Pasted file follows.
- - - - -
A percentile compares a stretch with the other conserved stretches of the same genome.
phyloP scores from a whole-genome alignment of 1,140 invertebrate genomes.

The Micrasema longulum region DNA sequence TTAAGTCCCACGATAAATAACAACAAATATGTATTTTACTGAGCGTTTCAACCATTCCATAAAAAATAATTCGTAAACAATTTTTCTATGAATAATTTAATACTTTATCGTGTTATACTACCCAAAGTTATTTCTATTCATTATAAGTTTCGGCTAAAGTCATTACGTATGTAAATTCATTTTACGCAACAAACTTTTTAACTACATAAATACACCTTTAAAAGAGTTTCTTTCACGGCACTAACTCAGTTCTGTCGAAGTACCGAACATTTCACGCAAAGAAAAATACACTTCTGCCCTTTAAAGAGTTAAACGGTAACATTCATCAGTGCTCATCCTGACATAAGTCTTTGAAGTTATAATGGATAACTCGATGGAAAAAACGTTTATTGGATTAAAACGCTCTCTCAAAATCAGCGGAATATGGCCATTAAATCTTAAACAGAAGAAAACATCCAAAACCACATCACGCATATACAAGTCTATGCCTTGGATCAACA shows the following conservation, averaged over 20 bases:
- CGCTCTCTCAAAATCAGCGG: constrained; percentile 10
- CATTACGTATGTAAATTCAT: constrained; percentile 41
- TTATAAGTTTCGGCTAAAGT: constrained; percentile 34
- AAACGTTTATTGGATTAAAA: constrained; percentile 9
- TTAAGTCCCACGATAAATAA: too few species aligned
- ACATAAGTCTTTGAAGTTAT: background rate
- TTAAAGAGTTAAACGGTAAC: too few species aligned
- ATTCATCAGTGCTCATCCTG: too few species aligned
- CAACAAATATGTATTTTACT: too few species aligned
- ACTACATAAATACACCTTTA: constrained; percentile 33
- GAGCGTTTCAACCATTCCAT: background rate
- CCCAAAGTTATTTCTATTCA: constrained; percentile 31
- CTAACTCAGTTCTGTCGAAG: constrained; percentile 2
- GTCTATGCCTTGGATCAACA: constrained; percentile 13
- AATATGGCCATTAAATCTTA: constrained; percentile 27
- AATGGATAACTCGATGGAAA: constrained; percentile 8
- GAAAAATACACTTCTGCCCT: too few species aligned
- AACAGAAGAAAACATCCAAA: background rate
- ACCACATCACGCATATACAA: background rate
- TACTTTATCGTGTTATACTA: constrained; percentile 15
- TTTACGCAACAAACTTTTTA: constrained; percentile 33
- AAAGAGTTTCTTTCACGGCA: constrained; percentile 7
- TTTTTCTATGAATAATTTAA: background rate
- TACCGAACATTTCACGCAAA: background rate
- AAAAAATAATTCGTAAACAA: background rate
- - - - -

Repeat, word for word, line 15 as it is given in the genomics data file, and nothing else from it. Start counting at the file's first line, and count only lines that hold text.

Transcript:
- CCCAAAGTTATTTCTATTCA: constrained; percentile 31